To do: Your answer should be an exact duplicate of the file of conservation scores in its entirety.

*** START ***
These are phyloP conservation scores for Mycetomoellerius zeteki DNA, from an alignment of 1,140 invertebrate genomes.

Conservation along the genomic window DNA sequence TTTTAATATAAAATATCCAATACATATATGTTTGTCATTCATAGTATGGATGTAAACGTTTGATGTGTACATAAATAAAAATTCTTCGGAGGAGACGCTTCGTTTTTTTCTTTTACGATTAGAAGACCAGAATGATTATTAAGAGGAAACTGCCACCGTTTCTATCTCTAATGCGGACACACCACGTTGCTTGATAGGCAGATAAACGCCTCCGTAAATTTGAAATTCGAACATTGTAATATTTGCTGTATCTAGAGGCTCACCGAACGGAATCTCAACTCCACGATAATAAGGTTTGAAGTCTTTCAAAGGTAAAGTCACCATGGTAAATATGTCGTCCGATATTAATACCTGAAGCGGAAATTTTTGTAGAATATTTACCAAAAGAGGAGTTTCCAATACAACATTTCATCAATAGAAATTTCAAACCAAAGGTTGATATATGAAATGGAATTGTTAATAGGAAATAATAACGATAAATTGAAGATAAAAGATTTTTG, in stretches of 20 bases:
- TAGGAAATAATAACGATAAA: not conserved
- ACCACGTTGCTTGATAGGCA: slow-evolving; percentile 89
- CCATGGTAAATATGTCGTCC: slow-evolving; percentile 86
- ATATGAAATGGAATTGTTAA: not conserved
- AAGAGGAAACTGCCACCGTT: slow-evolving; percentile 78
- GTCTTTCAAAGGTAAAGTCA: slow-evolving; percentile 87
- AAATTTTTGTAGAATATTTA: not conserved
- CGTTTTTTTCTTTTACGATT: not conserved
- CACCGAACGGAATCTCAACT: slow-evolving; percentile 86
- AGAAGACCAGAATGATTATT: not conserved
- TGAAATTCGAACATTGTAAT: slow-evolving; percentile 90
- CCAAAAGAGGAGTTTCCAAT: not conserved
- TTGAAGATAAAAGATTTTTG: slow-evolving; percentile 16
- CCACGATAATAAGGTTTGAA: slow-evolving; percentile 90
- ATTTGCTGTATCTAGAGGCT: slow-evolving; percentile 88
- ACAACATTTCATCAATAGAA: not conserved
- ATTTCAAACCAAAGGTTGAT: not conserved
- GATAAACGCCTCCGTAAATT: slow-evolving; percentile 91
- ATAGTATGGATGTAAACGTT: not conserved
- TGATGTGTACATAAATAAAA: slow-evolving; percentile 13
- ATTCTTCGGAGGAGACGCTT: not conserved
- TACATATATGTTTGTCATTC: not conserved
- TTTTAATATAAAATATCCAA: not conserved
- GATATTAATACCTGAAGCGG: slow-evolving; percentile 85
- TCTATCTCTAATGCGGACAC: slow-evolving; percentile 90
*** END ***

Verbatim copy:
These are phyloP conservation scores for Mycetomoellerius zeteki DNA, from an alignment of 1,140 invertebrate genomes.

Conservation along the genomic window DNA sequence TTTTAATATAAAATATCCAATACATATATGTTTGTCATTCATAGTATGGATGTAAACGTTTGATGTGTACATAAATAAAAATTCTTCGGAGGAGACGCTTCGTTTTTTTCTTTTACGATTAGAAGACCAGAATGATTATTAAGAGGAAACTGCCACCGTTTCTATCTCTAATGCGGACACACCACGTTGCTTGATAGGCAGATAAACGCCTCCGTAAATTTGAAATTCGAACATTGTAATATTTGCTGTATCTAGAGGCTCACCGAACGGAATCTCAACTCCACGATAATAAGGTTTGAAGTCTTTCAAAGGTAAAGTCACCATGGTAAATATGTCGTCCGATATTAATACCTGAAGCGGAAATTTTTGTAGAATATTTACCAAAAGAGGAGTTTCCAATACAACATTTCATCAATAGAAATTTCAAACCAAAGGTTGATATATGAAATGGAATTGTTAATAGGAAATAATAACGATAAATTGAAGATAAAAGATTTTTG, in stretches of 20 bases:
- TAGGAAATAATAACGATAAA: not conserved
- ACCACGTTGCTTGATAGGCA: slow-evolving; percentile 89
- CCATGGTAAATATGTCGTCC: slow-evolving; percentile 86
- ATATGAAATGGAATTGTTAA: not conserved
- AAGAGGAAACTGCCACCGTT: slow-evolving; percentile 78
- GTCTTTCAAAGGTAAAGTCA: slow-evolving; percentile 87
- AAATTTTTGTAGAATATTTA: not conserved
- CGTTTTTTTCTTTTACGATT: not conserved
- CACCGAACGGAATCTCAACT: slow-evolving; percentile 86
- AGAAGACCAGAATGATTATT: not conserved
- TGAAATTCGAACATTGTAAT: slow-evolving; percentile 90
- CCAAAAGAGGAGTTTCCAAT: not conserved
- TTGAAGATAAAAGATTTTTG: slow-evolving; percentile 16
- CCACGATAATAAGGTTTGAA: slow-evolving; percentile 90
- ATTTGCTGTATCTAGAGGCT: slow-evolving; percentile 88
- ACAACATTTCATCAATAGAA: not conserved
- ATTTCAAACCAAAGGTTGAT: not conserved
- GATAAACGCCTCCGTAAATT: slow-evolving; percentile 91
- ATAGTATGGATGTAAACGTT: not conserved
- TGATGTGTACATAAATAAAA: slow-evolving; percentile 13
- ATTCTTCGGAGGAGACGCTT: not conserved
- TACATATATGTTTGTCATTC: not conserved
- TTTTAATATAAAATATCCAA: not conserved
- GATATTAATACCTGAAGCGG: slow-evolving; percentile 85
- TCTATCTCTAATGCGGACAC: slow-evolving; percentile 90